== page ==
What is a cryptocurrency?

Most people first heard about cryptocurrencies in late 2017 when Bitcoin and other cryptos experienced a phenomenal price increase.

Suddenly, all mainstream media outlets wanted a piece of the action. Without much to go on, they started using terms like cryptocurrency, digital cash or token interchangeably, not understanding how confusing it all was to the average viewer. But what is a cryptocurrency? Now that the mania has calmed down, we have time to improve our understanding of this space.

Despite the scepticism of some established business leaders like Bill Gates or Warren Buffett, cryptocurrencies are here to stay, and we’d be foolish to ignore them purely on the advice of those they threaten. In this article, we’ll define what a cryptocurrency is, look at the technology that supports it, and identify the different types of cryptocurrencies out there.

 

Blockchain – the technology powering cryptocurrency 

Before we dive into cryptocurrencies, let’s revise the concept of blockchain technology. Blockchain is the underlying technology powering cryptocurrencies. It’s used to create, update and maintain a decentralised, trusted ledger of transactions which occur within a network. This network is made up of independently-owned nodes that use a cryptographic protocol to validate transactions in a cryptocurrency.

The protocol rewards accuracy in a way that ensures the data entered into the ledger cannot be wrong or subject to changes. It is immutable, secure, and completely transparent. Blockchain technology makes it possible to trust the information kept on that ledger without having to rely on a central institution. A lot of the hype surrounding cryptos comes mostly from the fact that virtually our entire economy does, in fact, rely on centralised institutions which guarantee trust in the whole system.

Analysts look at cryptos and recognise in them the potential to revolutionise the banking and finance industries. It’s important to remember these sectors have existed for centuries. In that time, banks have changed, but they’ve primarily remained in control of their destiny.

Large financial institutions have been keen to understand blockchain-powered cryptocurrencies. They have poured millions into research and development to understand and integrate the underlying technology, hoping this will allow them to stay ahead of the curve.

 

Cryptocurrency Definition

Cryptos first emerged with Satoshi Nakamoto’s Bitcoin whitepaper at the start of 2009. Although it was quite technical, this outlined a clear vision of a “purely peer-to-peer version of electronic cash (allowing) online payments to be sent directly from one party to another without going through a financial institution”.

In the last nine years, over 1,000 cryptocurrencies have appeared – a number which will inevitably increase over the coming years. A cryptocurrency is a digital currency that uses cryptography to secure and verify its transactions chronologically, recording them in a decentralised and immutable ledger known as blockchain. They can be used as a medium of exchange or a store of value, and are traded in many exchanges around the world.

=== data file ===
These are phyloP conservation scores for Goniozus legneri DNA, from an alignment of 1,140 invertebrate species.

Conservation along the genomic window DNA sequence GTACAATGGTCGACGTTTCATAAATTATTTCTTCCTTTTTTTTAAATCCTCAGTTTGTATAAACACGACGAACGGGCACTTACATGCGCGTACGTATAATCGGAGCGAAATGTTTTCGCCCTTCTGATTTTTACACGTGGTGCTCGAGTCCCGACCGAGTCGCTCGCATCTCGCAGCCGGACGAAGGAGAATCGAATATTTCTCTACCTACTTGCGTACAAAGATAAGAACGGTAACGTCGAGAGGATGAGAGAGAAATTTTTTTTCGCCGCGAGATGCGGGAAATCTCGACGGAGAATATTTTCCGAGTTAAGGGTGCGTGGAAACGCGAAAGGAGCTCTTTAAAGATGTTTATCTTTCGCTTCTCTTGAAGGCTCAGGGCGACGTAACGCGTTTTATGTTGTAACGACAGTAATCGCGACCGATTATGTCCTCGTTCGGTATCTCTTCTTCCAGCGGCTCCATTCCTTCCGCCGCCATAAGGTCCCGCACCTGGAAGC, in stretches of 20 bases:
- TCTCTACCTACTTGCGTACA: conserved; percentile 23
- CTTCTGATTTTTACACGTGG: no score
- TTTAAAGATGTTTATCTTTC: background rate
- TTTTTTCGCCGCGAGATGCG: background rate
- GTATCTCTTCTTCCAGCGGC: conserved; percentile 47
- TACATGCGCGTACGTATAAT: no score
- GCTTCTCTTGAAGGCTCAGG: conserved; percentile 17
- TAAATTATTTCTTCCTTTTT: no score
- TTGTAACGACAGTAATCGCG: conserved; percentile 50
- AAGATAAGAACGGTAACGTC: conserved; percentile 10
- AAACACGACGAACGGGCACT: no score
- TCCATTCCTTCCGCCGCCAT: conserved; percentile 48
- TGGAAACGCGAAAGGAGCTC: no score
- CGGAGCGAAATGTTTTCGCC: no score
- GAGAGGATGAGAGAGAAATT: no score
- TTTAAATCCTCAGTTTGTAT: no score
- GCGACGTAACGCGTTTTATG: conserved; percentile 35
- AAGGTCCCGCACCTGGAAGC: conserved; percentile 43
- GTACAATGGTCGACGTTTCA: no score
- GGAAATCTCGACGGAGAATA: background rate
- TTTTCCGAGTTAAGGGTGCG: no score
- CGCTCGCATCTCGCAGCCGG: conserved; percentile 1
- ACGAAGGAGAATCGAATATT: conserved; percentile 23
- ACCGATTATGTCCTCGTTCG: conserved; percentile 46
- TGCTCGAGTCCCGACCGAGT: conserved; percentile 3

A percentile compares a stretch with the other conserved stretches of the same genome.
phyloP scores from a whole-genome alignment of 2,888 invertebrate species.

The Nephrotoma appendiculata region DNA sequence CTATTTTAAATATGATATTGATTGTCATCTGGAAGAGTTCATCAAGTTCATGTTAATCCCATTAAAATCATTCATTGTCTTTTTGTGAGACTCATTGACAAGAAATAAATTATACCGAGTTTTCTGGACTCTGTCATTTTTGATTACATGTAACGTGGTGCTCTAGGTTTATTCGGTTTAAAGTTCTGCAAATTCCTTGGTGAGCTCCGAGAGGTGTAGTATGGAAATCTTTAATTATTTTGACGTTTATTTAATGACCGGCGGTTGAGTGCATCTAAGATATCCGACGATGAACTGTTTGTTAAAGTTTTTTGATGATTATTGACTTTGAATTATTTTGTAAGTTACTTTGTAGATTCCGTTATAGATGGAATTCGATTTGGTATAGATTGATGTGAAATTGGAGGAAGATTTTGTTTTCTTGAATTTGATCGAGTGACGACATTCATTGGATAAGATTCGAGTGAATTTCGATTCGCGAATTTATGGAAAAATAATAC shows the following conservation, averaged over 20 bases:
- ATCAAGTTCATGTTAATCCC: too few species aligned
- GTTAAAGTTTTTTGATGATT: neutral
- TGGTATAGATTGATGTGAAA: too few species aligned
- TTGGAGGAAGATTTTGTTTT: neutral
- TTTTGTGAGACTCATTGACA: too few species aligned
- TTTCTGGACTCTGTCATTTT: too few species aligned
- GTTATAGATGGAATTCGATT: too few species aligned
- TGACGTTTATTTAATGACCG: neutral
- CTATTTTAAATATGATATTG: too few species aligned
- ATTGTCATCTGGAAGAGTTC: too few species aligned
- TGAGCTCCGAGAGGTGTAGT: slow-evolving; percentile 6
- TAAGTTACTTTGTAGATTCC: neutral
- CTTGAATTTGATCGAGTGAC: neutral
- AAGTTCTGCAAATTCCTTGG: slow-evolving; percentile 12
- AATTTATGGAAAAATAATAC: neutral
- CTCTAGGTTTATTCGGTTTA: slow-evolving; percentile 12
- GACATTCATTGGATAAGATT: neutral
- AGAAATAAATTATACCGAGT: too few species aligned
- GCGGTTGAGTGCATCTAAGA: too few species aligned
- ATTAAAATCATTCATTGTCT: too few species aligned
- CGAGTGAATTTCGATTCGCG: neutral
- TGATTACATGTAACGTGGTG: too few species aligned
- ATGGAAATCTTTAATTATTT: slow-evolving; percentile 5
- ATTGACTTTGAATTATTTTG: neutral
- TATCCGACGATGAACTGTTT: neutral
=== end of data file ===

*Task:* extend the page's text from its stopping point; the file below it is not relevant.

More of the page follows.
Cryptocurrencies can be divided into two categories: those that are supported by their own blockchains like Ethereum and Bitcoin, and those built on top of other blockchains, also known as tokens. ERC20 tokens such as OmiseGo (OMG) and Jibrel Network Token (JNT) are examples of the cryptocurrencies built on Ethereum’s platform.

Tokens 

While Ethereum is an independent cryptocurrency with its own native token Ether (ETH), ERC20 tokens such as OMG, JNT or 0x are tokens that would not exist without Ethereum’s platform.

A token is merely a unit of value issued by an organisation, accepted by a community and supported by an existing blockchain. That organisation sets it up within a particular business model to incentivise user interaction by distributing rewards among its network’s participants. These tokens have more uses but are most commonly divided into security tokens and utility tokens.

Security tokens are similar to traditional company shares since they derive their value from a tradable external asset. A utility token grants access to a company’s future product or service before it can be delivered, much like when a bookstore lets customer pre-order a book that hasn’t come out.

Important distinctions

The best method of identifying the difference between an independent cryptocurrency and a token is to ask the question: Is this crypto independent from other platforms or does a pre-existing blockchain support it?

An independent cryptocurrency uses its own blockchain while a token is merely a cryptocurrency built on top of another pre-existing blockchain. Tokens are a subset of all cryptocurrencies. Within the independent ones, there is another difference. They can either be Bitcoin-based blockchains such as Dash or Litecoin, or they can have their own native blockchains like Ripple or Ethereum.

We will cover this topic in a future guide, but all cryptos in these two categories can also be called alternative coins. Alt-coins get their name from being alternatives to the original cryptocurrency: Bitcoin.

Find more of our guides about cryptocurrencies here.

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